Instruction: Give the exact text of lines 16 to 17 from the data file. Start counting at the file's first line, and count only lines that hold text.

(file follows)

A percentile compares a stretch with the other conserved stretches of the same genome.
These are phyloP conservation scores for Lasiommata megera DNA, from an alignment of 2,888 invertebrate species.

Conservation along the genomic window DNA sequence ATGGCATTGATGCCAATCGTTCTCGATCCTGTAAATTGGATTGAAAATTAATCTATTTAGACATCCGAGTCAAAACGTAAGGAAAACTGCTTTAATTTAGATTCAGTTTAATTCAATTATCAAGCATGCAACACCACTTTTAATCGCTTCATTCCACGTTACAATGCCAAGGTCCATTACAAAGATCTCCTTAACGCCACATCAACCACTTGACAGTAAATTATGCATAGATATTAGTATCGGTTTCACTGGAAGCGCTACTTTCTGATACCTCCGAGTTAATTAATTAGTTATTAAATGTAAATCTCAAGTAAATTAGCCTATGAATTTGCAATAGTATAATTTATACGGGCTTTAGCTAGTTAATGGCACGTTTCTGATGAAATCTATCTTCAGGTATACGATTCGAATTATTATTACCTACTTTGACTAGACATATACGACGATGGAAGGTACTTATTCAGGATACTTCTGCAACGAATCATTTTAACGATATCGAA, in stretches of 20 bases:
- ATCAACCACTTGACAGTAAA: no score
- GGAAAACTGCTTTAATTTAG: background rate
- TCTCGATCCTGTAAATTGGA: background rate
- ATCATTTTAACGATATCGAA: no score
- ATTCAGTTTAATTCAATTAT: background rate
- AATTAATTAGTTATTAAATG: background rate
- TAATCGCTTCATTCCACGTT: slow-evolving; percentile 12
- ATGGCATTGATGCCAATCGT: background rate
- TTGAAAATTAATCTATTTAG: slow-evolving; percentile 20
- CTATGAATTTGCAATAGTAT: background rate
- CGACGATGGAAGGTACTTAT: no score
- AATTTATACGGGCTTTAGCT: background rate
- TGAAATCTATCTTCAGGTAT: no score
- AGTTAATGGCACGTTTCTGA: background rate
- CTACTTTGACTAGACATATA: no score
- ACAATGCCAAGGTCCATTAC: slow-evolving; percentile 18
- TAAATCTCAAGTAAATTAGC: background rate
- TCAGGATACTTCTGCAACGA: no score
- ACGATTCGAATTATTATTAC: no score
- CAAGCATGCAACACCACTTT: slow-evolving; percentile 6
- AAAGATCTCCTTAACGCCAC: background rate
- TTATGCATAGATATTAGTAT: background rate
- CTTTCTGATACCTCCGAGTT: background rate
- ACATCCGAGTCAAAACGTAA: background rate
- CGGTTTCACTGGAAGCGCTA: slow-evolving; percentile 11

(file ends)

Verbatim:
- TGAAATCTATCTTCAGGTAT: no score
- AGTTAATGGCACGTTTCTGA: background rate